This lack of conviction was not confined to family and friends in the center of the island. Colleagues in Havana had also allowed themselves to wonder out loud what would be the fate of their country, their families, and themselves. Many of them have seen their circle of friends dwindle over the years, all lost to the promise of better prospects elsewhere. Over dinner the night before I left, a dear friend connected with the university asked if I thought that she would need to leave Cuba in order to attain the life she wanted. I must clarify that her question was not in reference to access to the material—a nice house, a new car, a flat screen TV‘€“but rather access to opportunity, options, and a future. Like everyone else with whom I spoke, the uncertainty was wearing them down and robbing them of hope.

I‘€™m thrilled that the U.S. government has finally made a sensible decision in terms of dealing with Cuba. There is no denying that the proposals set forth are very important and smart politically and economically for both governments. Still, my expectations of what may come are tempered. I have no illusions that this process will bring about more democratic reforms on the island (performance artist Tania Bruguera‘€™s recent troubles on the island and that should cure most of that misconception). Nor, like some of my family members here in US, do I live under the delusion that perhaps this will be the chance to recover property long ago nationalized. Instead, my enthusiasm for this announcement hinges solely on how these changes could positively affect those I know and, in some cases, love in Cuba.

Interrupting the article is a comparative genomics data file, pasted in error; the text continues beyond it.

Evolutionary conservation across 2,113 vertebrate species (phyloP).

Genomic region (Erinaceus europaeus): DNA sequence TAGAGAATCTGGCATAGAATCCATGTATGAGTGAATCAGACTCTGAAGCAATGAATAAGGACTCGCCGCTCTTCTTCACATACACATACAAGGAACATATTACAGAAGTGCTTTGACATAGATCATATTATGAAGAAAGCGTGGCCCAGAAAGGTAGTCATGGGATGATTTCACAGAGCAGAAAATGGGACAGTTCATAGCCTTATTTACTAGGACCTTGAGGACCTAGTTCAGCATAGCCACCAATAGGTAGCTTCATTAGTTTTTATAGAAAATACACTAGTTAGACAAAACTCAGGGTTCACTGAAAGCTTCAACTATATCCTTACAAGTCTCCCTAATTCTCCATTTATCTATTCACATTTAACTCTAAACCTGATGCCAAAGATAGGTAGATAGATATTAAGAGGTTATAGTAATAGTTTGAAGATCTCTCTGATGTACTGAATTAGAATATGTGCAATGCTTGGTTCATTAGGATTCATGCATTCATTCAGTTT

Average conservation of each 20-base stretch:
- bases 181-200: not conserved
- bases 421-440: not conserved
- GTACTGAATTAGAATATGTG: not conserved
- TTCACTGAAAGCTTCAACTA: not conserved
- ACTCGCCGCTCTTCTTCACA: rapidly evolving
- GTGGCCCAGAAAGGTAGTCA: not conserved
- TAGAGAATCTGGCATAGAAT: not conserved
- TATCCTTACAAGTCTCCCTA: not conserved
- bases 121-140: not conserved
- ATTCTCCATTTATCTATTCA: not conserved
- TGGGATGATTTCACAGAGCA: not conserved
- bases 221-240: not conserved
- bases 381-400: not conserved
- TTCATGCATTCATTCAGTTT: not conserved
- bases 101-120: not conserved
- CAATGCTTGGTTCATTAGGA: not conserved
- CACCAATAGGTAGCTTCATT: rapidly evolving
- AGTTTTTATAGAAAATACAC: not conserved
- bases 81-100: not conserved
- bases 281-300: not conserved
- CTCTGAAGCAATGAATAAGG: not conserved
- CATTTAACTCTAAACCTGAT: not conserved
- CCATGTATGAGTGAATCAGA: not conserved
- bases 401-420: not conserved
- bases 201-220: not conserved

In his speech, President Obama said, ‘€œWe should not allow U.S. sanctions to add to the burden of Cuban citizens that we seek to help.‘€ That reason is enough for me to fully support re-establishing ties with Cuba no matter what government is in power. Despite the myriad difficult issues that will surely arise from this process and the fact that my skepticism often gives way to outright fear, the move to ameliorate the consequences of the insensible and antiquated embargo on the population is my reason to celebrate. You could say that for me this is not political but personal.

In the end, beyond the basic material improvements attained by easing some aspects of the embargo, I am hopeful that these changes will ultimately allow my family and friends to finally thrive and not merely survive. Then, maybe, they will also begin to talk about the future with less anxiety and more certainty. Perhaps, they will have more options to achieve prosperity without leaving their home and loved ones. That is my dream. On December 17th, Cubans took to the streets and danced for joy. A glimmer of hope, a bit of light in a dark room, can make all the difference.

Associate Director of the Cuban and Caribbean Studies Institute at Tulane University; Senior Lecturer in the Department of Spanish and Portuguese; Co-Director of the Summer in Cuba program. Dr. Caballero‘€™s research is on Latin American and Latino theater, particularly that of the Caribbean and its diaspora. She has published articles and essays on Cuban diasporic theater and performance in Latin American Theatre Review, Tablas and La gaceta de Cuba.